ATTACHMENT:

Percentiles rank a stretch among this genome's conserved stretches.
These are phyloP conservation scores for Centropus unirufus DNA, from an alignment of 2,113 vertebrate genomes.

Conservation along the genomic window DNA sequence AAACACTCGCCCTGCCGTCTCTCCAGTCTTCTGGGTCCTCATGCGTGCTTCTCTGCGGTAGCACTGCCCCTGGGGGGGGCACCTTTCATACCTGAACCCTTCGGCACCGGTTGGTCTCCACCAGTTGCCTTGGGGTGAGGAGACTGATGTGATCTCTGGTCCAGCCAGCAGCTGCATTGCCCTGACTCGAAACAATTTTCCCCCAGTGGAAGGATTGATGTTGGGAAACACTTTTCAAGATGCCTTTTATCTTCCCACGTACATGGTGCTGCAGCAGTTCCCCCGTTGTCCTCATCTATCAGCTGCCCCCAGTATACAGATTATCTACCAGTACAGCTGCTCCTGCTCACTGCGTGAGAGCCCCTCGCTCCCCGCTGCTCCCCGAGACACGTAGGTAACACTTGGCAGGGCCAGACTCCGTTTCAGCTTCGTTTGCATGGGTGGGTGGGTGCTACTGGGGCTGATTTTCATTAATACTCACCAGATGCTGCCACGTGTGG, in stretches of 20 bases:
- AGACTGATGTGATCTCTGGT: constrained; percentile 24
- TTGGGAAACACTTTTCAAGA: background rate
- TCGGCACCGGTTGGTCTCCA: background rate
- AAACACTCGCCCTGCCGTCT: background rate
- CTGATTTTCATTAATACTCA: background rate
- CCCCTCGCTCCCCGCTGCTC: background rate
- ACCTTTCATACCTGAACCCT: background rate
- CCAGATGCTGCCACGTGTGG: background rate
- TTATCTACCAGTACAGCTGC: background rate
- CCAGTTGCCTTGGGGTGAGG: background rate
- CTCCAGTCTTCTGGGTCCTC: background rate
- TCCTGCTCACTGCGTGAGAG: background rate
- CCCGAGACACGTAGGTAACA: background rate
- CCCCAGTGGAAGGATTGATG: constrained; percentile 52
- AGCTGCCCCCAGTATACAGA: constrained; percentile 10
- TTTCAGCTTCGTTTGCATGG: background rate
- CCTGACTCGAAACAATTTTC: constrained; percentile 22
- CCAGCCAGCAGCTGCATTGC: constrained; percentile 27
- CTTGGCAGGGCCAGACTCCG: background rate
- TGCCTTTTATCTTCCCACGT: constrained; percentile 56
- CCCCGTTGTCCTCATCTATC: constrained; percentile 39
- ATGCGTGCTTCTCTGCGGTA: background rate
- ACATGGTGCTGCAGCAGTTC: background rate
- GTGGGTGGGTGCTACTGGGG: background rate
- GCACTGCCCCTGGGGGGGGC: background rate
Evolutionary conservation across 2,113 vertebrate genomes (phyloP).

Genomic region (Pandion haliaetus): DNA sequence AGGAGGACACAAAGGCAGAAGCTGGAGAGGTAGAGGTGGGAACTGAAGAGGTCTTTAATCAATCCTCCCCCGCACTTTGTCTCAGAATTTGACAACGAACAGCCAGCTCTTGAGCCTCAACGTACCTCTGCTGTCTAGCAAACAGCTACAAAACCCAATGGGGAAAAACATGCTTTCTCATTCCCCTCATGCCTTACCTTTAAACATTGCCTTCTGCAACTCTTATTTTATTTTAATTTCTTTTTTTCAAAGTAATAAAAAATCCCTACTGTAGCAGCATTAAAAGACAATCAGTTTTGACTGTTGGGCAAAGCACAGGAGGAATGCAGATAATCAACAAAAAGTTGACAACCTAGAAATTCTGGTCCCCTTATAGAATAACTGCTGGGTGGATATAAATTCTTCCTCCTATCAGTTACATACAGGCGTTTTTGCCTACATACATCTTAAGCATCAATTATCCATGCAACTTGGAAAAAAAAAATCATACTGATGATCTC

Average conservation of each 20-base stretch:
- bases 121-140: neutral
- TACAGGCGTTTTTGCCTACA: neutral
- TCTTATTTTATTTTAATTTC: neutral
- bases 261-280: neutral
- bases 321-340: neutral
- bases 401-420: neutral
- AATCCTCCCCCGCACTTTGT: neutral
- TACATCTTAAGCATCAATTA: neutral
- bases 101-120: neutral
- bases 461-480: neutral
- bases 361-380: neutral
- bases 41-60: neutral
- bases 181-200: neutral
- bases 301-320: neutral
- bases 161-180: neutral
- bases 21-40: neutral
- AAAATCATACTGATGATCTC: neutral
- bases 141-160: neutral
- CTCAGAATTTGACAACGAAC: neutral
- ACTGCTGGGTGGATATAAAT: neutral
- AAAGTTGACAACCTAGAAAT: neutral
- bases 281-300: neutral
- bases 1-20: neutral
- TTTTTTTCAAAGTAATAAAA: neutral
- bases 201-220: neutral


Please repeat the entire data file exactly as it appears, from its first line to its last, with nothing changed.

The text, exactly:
Percentiles rank a stretch among this genome's conserved stretches.
These are phyloP conservation scores for Centropus unirufus DNA, from an alignment of 2,113 vertebrate genomes.

Conservation along the genomic window DNA sequence AAACACTCGCCCTGCCGTCTCTCCAGTCTTCTGGGTCCTCATGCGTGCTTCTCTGCGGTAGCACTGCCCCTGGGGGGGGCACCTTTCATACCTGAACCCTTCGGCACCGGTTGGTCTCCACCAGTTGCCTTGGGGTGAGGAGACTGATGTGATCTCTGGTCCAGCCAGCAGCTGCATTGCCCTGACTCGAAACAATTTTCCCCCAGTGGAAGGATTGATGTTGGGAAACACTTTTCAAGATGCCTTTTATCTTCCCACGTACATGGTGCTGCAGCAGTTCCCCCGTTGTCCTCATCTATCAGCTGCCCCCAGTATACAGATTATCTACCAGTACAGCTGCTCCTGCTCACTGCGTGAGAGCCCCTCGCTCCCCGCTGCTCCCCGAGACACGTAGGTAACACTTGGCAGGGCCAGACTCCGTTTCAGCTTCGTTTGCATGGGTGGGTGGGTGCTACTGGGGCTGATTTTCATTAATACTCACCAGATGCTGCCACGTGTGG, in stretches of 20 bases:
- AGACTGATGTGATCTCTGGT: constrained; percentile 24
- TTGGGAAACACTTTTCAAGA: background rate
- TCGGCACCGGTTGGTCTCCA: background rate
- AAACACTCGCCCTGCCGTCT: background rate
- CTGATTTTCATTAATACTCA: background rate
- CCCCTCGCTCCCCGCTGCTC: background rate
- ACCTTTCATACCTGAACCCT: background rate
- CCAGATGCTGCCACGTGTGG: background rate
- TTATCTACCAGTACAGCTGC: background rate
- CCAGTTGCCTTGGGGTGAGG: background rate
- CTCCAGTCTTCTGGGTCCTC: background rate
- TCCTGCTCACTGCGTGAGAG: background rate
- CCCGAGACACGTAGGTAACA: background rate
- CCCCAGTGGAAGGATTGATG: constrained; percentile 52
- AGCTGCCCCCAGTATACAGA: constrained; percentile 10
- TTTCAGCTTCGTTTGCATGG: background rate
- CCTGACTCGAAACAATTTTC: constrained; percentile 22
- CCAGCCAGCAGCTGCATTGC: constrained; percentile 27
- CTTGGCAGGGCCAGACTCCG: background rate
- TGCCTTTTATCTTCCCACGT: constrained; percentile 56
- CCCCGTTGTCCTCATCTATC: constrained; percentile 39
- ATGCGTGCTTCTCTGCGGTA: background rate
- ACATGGTGCTGCAGCAGTTC: background rate
- GTGGGTGGGTGCTACTGGGG: background rate
- GCACTGCCCCTGGGGGGGGC: background rate
Evolutionary conservation across 2,113 vertebrate genomes (phyloP).

Genomic region (Pandion haliaetus): DNA sequence AGGAGGACACAAAGGCAGAAGCTGGAGAGGTAGAGGTGGGAACTGAAGAGGTCTTTAATCAATCCTCCCCCGCACTTTGTCTCAGAATTTGACAACGAACAGCCAGCTCTTGAGCCTCAACGTACCTCTGCTGTCTAGCAAACAGCTACAAAACCCAATGGGGAAAAACATGCTTTCTCATTCCCCTCATGCCTTACCTTTAAACATTGCCTTCTGCAACTCTTATTTTATTTTAATTTCTTTTTTTCAAAGTAATAAAAAATCCCTACTGTAGCAGCATTAAAAGACAATCAGTTTTGACTGTTGGGCAAAGCACAGGAGGAATGCAGATAATCAACAAAAAGTTGACAACCTAGAAATTCTGGTCCCCTTATAGAATAACTGCTGGGTGGATATAAATTCTTCCTCCTATCAGTTACATACAGGCGTTTTTGCCTACATACATCTTAAGCATCAATTATCCATGCAACTTGGAAAAAAAAAATCATACTGATGATCTC

Average conservation of each 20-base stretch:
- bases 121-140: neutral
- TACAGGCGTTTTTGCCTACA: neutral
- TCTTATTTTATTTTAATTTC: neutral
- bases 261-280: neutral
- bases 321-340: neutral
- bases 401-420: neutral
- AATCCTCCCCCGCACTTTGT: neutral
- TACATCTTAAGCATCAATTA: neutral
- bases 101-120: neutral
- bases 461-480: neutral
- bases 361-380: neutral
- bases 41-60: neutral
- bases 181-200: neutral
- bases 301-320: neutral
- bases 161-180: neutral
- bases 21-40: neutral
- AAAATCATACTGATGATCTC: neutral
- bases 141-160: neutral
- CTCAGAATTTGACAACGAAC: neutral
- ACTGCTGGGTGGATATAAAT: neutral
- AAAGTTGACAACCTAGAAAT: neutral
- bases 281-300: neutral
- bases 1-20: neutral
- TTTTTTTCAAAGTAATAAAA: neutral
- bases 201-220: neutral